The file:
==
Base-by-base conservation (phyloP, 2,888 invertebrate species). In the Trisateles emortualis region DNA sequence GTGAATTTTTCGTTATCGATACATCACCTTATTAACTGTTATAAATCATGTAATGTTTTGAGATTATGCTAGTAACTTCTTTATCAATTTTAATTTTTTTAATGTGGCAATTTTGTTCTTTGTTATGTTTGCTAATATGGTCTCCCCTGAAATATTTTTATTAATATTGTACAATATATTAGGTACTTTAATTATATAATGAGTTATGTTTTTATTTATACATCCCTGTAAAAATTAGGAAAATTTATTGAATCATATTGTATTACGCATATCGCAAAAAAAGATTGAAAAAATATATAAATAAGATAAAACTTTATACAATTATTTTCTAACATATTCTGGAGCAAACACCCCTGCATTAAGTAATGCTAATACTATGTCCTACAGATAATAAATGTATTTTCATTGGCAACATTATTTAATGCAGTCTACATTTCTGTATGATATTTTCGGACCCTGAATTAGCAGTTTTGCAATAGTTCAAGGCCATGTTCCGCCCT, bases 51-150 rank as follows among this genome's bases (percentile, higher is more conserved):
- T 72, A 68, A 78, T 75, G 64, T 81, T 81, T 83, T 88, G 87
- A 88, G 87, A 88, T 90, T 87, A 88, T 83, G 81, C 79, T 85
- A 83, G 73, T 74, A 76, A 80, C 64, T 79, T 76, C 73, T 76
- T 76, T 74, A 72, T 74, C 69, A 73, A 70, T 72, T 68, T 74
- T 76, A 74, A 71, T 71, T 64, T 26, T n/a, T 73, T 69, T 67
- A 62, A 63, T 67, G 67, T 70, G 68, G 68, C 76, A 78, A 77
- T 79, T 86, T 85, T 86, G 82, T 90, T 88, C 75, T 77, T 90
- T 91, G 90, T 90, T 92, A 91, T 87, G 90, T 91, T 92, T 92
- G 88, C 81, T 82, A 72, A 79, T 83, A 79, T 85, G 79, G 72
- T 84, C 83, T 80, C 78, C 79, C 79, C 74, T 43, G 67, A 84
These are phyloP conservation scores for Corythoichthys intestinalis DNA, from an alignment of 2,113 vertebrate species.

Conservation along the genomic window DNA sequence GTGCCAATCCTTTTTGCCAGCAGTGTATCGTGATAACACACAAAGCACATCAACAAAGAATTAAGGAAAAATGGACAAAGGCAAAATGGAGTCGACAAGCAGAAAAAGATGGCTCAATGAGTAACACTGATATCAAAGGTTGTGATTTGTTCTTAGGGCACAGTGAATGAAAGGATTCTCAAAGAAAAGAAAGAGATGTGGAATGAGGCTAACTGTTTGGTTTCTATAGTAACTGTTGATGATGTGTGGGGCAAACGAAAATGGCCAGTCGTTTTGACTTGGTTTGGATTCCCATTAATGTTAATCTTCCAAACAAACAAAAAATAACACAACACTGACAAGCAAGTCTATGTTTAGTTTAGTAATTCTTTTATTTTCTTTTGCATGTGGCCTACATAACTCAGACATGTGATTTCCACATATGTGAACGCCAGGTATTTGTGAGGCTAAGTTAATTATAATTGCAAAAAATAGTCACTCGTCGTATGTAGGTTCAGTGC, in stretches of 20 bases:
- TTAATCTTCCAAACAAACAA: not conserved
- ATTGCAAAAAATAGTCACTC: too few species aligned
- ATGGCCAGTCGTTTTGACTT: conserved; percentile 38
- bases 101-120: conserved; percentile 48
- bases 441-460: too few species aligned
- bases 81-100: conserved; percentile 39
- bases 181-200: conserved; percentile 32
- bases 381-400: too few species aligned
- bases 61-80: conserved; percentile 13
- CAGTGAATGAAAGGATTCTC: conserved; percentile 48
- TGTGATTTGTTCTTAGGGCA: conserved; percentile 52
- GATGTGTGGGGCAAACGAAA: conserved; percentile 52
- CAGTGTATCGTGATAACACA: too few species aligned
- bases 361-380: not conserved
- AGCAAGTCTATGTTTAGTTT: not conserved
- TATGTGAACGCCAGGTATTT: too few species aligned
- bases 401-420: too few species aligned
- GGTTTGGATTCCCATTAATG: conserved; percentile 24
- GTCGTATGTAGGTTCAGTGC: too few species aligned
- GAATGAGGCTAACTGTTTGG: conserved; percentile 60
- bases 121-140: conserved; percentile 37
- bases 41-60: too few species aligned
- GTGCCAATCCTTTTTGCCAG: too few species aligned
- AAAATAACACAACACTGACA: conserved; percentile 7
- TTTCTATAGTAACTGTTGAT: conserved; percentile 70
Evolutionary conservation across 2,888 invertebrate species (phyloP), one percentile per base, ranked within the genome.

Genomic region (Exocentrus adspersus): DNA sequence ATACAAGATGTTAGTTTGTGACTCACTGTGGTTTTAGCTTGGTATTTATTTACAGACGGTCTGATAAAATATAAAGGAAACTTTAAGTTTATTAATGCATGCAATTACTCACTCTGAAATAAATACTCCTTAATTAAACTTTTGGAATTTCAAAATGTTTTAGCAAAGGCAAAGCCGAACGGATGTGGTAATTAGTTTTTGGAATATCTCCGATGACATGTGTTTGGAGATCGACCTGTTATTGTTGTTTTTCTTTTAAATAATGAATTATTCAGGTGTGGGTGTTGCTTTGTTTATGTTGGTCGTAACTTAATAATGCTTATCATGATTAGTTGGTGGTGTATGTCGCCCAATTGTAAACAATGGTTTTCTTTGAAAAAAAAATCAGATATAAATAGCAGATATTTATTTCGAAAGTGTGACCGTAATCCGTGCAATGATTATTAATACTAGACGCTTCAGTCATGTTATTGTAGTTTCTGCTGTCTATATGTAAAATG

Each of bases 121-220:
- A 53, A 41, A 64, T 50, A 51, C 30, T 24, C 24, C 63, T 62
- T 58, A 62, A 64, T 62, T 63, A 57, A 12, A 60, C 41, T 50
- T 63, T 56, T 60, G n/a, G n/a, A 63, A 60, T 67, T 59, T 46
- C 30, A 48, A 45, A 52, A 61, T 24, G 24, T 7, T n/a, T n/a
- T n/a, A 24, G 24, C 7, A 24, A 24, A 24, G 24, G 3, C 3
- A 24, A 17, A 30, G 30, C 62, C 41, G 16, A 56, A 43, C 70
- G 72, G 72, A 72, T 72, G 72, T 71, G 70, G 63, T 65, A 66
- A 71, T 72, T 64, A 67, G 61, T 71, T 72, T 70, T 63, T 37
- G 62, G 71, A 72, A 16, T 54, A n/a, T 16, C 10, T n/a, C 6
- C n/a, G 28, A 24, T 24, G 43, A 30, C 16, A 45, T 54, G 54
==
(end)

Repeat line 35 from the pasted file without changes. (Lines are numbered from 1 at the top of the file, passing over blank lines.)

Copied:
- bases 41-60: too few species aligned